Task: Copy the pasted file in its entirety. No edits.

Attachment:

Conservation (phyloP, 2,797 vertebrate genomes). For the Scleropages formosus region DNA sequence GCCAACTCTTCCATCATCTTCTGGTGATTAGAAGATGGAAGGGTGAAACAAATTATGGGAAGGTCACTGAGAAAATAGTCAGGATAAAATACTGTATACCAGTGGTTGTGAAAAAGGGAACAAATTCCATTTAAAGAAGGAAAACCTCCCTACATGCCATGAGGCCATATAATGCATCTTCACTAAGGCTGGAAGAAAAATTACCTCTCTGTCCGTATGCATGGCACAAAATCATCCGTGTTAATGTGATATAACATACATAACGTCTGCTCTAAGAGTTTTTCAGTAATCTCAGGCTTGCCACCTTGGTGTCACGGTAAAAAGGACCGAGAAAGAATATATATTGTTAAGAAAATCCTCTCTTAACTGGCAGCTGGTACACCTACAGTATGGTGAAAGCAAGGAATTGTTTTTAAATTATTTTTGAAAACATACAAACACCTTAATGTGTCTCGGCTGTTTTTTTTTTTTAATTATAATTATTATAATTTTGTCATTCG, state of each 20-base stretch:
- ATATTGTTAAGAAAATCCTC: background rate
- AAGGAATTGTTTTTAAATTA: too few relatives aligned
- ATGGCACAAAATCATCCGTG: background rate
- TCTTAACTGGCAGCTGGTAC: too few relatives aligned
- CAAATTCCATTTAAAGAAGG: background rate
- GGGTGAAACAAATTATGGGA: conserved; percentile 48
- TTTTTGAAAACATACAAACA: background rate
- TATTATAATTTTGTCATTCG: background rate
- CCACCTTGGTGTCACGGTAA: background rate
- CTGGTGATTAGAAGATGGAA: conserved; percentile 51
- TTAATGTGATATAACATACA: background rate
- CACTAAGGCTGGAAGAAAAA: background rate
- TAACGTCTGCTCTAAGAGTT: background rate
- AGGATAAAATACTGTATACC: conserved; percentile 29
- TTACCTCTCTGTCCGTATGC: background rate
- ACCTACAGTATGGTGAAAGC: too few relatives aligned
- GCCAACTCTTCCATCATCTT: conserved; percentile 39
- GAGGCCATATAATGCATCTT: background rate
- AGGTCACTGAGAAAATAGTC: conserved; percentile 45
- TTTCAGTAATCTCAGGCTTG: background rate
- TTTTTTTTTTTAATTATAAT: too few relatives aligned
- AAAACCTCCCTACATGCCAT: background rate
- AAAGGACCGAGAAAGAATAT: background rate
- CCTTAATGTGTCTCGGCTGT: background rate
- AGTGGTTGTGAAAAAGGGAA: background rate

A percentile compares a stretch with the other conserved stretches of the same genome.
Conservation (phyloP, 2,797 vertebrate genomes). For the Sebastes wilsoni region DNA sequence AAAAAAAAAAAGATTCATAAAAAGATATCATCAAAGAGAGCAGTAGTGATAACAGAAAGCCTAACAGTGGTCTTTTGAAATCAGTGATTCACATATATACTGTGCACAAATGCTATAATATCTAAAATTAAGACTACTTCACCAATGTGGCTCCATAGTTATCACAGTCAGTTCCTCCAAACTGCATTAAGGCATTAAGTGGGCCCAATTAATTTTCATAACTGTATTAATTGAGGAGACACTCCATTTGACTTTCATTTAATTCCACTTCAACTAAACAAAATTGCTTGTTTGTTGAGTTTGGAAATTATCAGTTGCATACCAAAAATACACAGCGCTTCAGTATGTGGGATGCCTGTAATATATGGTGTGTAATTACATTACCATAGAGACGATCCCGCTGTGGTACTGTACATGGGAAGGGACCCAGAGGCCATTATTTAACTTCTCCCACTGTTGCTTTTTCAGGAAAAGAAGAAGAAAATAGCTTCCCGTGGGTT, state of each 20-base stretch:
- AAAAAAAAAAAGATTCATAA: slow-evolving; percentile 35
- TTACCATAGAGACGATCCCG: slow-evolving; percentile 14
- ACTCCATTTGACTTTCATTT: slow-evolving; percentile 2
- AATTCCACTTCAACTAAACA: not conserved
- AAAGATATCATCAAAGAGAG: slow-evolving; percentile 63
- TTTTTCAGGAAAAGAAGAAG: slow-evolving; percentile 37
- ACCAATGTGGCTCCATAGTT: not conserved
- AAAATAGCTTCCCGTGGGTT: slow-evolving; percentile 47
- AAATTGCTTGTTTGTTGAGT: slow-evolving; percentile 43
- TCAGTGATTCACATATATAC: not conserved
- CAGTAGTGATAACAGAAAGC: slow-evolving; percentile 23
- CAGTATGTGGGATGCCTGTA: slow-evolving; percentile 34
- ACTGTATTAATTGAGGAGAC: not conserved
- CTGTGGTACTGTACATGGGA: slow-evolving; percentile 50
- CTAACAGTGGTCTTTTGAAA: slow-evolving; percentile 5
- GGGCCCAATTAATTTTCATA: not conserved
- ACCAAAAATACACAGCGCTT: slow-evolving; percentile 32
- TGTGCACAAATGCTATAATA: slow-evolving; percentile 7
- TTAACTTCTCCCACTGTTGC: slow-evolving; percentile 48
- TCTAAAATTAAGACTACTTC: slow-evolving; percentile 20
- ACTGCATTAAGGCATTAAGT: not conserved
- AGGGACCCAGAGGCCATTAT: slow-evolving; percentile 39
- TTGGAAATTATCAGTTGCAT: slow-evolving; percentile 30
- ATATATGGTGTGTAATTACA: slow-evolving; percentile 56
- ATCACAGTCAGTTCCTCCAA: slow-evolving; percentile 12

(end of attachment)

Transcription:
Conservation (phyloP, 2,797 vertebrate genomes). For the Scleropages formosus region DNA sequence GCCAACTCTTCCATCATCTTCTGGTGATTAGAAGATGGAAGGGTGAAACAAATTATGGGAAGGTCACTGAGAAAATAGTCAGGATAAAATACTGTATACCAGTGGTTGTGAAAAAGGGAACAAATTCCATTTAAAGAAGGAAAACCTCCCTACATGCCATGAGGCCATATAATGCATCTTCACTAAGGCTGGAAGAAAAATTACCTCTCTGTCCGTATGCATGGCACAAAATCATCCGTGTTAATGTGATATAACATACATAACGTCTGCTCTAAGAGTTTTTCAGTAATCTCAGGCTTGCCACCTTGGTGTCACGGTAAAAAGGACCGAGAAAGAATATATATTGTTAAGAAAATCCTCTCTTAACTGGCAGCTGGTACACCTACAGTATGGTGAAAGCAAGGAATTGTTTTTAAATTATTTTTGAAAACATACAAACACCTTAATGTGTCTCGGCTGTTTTTTTTTTTTAATTATAATTATTATAATTTTGTCATTCG, state of each 20-base stretch:
- ATATTGTTAAGAAAATCCTC: background rate
- AAGGAATTGTTTTTAAATTA: too few relatives aligned
- ATGGCACAAAATCATCCGTG: background rate
- TCTTAACTGGCAGCTGGTAC: too few relatives aligned
- CAAATTCCATTTAAAGAAGG: background rate
- GGGTGAAACAAATTATGGGA: conserved; percentile 48
- TTTTTGAAAACATACAAACA: background rate
- TATTATAATTTTGTCATTCG: background rate
- CCACCTTGGTGTCACGGTAA: background rate
- CTGGTGATTAGAAGATGGAA: conserved; percentile 51
- TTAATGTGATATAACATACA: background rate
- CACTAAGGCTGGAAGAAAAA: background rate
- TAACGTCTGCTCTAAGAGTT: background rate
- AGGATAAAATACTGTATACC: conserved; percentile 29
- TTACCTCTCTGTCCGTATGC: background rate
- ACCTACAGTATGGTGAAAGC: too few relatives aligned
- GCCAACTCTTCCATCATCTT: conserved; percentile 39
- GAGGCCATATAATGCATCTT: background rate
- AGGTCACTGAGAAAATAGTC: conserved; percentile 45
- TTTCAGTAATCTCAGGCTTG: background rate
- TTTTTTTTTTTAATTATAAT: too few relatives aligned
- AAAACCTCCCTACATGCCAT: background rate
- AAAGGACCGAGAAAGAATAT: background rate
- CCTTAATGTGTCTCGGCTGT: background rate
- AGTGGTTGTGAAAAAGGGAA: background rate

A percentile compares a stretch with the other conserved stretches of the same genome.
Conservation (phyloP, 2,797 vertebrate genomes). For the Sebastes wilsoni region DNA sequence AAAAAAAAAAAGATTCATAAAAAGATATCATCAAAGAGAGCAGTAGTGATAACAGAAAGCCTAACAGTGGTCTTTTGAAATCAGTGATTCACATATATACTGTGCACAAATGCTATAATATCTAAAATTAAGACTACTTCACCAATGTGGCTCCATAGTTATCACAGTCAGTTCCTCCAAACTGCATTAAGGCATTAAGTGGGCCCAATTAATTTTCATAACTGTATTAATTGAGGAGACACTCCATTTGACTTTCATTTAATTCCACTTCAACTAAACAAAATTGCTTGTTTGTTGAGTTTGGAAATTATCAGTTGCATACCAAAAATACACAGCGCTTCAGTATGTGGGATGCCTGTAATATATGGTGTGTAATTACATTACCATAGAGACGATCCCGCTGTGGTACTGTACATGGGAAGGGACCCAGAGGCCATTATTTAACTTCTCCCACTGTTGCTTTTTCAGGAAAAGAAGAAGAAAATAGCTTCCCGTGGGTT, state of each 20-base stretch:
- AAAAAAAAAAAGATTCATAA: slow-evolving; percentile 35
- TTACCATAGAGACGATCCCG: slow-evolving; percentile 14
- ACTCCATTTGACTTTCATTT: slow-evolving; percentile 2
- AATTCCACTTCAACTAAACA: not conserved
- AAAGATATCATCAAAGAGAG: slow-evolving; percentile 63
- TTTTTCAGGAAAAGAAGAAG: slow-evolving; percentile 37
- ACCAATGTGGCTCCATAGTT: not conserved
- AAAATAGCTTCCCGTGGGTT: slow-evolving; percentile 47
- AAATTGCTTGTTTGTTGAGT: slow-evolving; percentile 43
- TCAGTGATTCACATATATAC: not conserved
- CAGTAGTGATAACAGAAAGC: slow-evolving; percentile 23
- CAGTATGTGGGATGCCTGTA: slow-evolving; percentile 34
- ACTGTATTAATTGAGGAGAC: not conserved
- CTGTGGTACTGTACATGGGA: slow-evolving; percentile 50
- CTAACAGTGGTCTTTTGAAA: slow-evolving; percentile 5
- GGGCCCAATTAATTTTCATA: not conserved
- ACCAAAAATACACAGCGCTT: slow-evolving; percentile 32
- TGTGCACAAATGCTATAATA: slow-evolving; percentile 7
- TTAACTTCTCCCACTGTTGC: slow-evolving; percentile 48
- TCTAAAATTAAGACTACTTC: slow-evolving; percentile 20
- ACTGCATTAAGGCATTAAGT: not conserved
- AGGGACCCAGAGGCCATTAT: slow-evolving; percentile 39
- TTGGAAATTATCAGTTGCAT: slow-evolving; percentile 30
- ATATATGGTGTGTAATTACA: slow-evolving; percentile 56
- ATCACAGTCAGTTCCTCCAA: slow-evolving; percentile 12